Wellfleet Bay’s banding station, overseen by master bander James Junda, operates during spring and fall migration. Bird banding is the foundation of bird research. It also presents the opportunity to directly engage the public with birds, their remarkable adaptations, and the importance of conserving their habitats.

The Life and Letters of Diamondback Terrapin Monitors

They travel in small packs and are as reliable as the next high tide. You’ve probably seen them, outfitted with backpacks often stuffed with small blue flags.

Wellfleet Bay’s dedicated terrapin volunteers—citizen scientists, actually—take turns covering all known nesting sites in Wellfleet, Eastham and Orleans. Teams go out each morning and evening in June and July, looking for nesting turtles or signs of a newly laid nest so that eggs can be protected with a predator exclosure cage.  In August and September, the process resumes to watch for hatchlings.

Checking for late season nests on Lieutenant Island

Checking for late season nests on Lieutenant Island

Terrapin folks keep in touch daily through an email group in which they speak their own kind of abbreviated language: (“There is a PE in the last Way 100 TG that does not have a nest tag on it. Does anyone know anything about it?”). Sometimes an email reports a shift as having been uneventful but concludes with a naturalist’s flourish:  (“0 nests, 0 tracks, 0 terrapins, 1 dead shrew”).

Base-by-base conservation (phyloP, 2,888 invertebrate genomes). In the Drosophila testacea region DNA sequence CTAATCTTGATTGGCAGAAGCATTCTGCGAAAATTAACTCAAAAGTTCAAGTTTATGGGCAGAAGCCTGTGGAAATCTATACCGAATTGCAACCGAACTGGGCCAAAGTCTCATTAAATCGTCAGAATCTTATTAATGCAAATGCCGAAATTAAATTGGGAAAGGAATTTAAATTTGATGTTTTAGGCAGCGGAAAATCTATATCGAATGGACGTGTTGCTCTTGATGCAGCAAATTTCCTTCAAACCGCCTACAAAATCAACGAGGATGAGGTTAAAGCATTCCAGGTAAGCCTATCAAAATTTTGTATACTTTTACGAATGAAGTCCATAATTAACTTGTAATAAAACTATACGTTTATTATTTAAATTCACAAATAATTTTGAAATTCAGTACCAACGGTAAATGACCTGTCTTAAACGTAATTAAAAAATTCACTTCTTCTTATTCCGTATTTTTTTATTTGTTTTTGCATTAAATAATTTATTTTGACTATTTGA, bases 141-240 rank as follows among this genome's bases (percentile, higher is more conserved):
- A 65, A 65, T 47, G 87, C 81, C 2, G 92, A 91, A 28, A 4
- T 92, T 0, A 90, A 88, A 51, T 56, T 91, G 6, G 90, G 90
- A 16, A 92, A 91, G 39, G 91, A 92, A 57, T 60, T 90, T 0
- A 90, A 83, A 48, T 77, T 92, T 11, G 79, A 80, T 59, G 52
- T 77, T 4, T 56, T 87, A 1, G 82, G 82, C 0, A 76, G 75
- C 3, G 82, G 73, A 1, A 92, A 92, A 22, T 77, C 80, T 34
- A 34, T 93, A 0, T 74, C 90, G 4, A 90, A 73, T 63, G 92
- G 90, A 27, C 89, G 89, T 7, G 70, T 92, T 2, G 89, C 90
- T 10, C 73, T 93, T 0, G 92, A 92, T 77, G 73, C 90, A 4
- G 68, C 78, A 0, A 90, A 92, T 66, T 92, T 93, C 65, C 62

And consider this somewhat startling email on July 6 from Barbara Brennessel : “Found one terrapin strolling around the Mobil station in Wellfleet”.

Veteran turtle monitor Denis Ambrose is famous for his poetic field reports:

A warm sunny morn
Perfect I could have sworn
With so many nests all week
A place to nest I thought they would seek
But all we found was a depredated nest
That darn raccoon sure is a pest.

Raccoon inspects turtle garden (WBWS)

Raccoon inspects turtle garden (WBWS)


As with any wildlife conservation effort, there are often disappointing experiences, such as this report from Lieutenant Island posted by Sue Reiher on June 25th:

A discouraging 6 depredated nests this morning; 1 on the road just passed the Electric Garden, 2 along lower Way 100, 2 at Turtle Point and 1 on upper Way 100 for a total of 40 eggs.  It looks like some entire eggs, shards and all, were carried away by the marauding raccoon and some nests looked like they had been bombed.     

Depredated Terrapin Nest (Ron Kielb)

This is what just one depredated terrapin nest looks like (Ron Kielb)

But there are uplifting moments, too. Karl and Judy Goldkamp often share some of the beauty of the marshes and uplands where they walk:

Some flowers blooming caught our eye.  Saint John’s Wort (medicinal and invasive) yellow. Called St. John’s because it blooms at Saint John’s day (June 24th). And the Butterfly weed, also know as Pleurisy Root and listed in the US Pharmacopeia up until recently, has a great botanical name— Asclepias tuberosa. Couldn’t resist displays of color while on search for terrapins.

Butterfly Weed in Orleans, Karl Goldkamp

Butterfly Weed in Orleans, Karl Goldkamp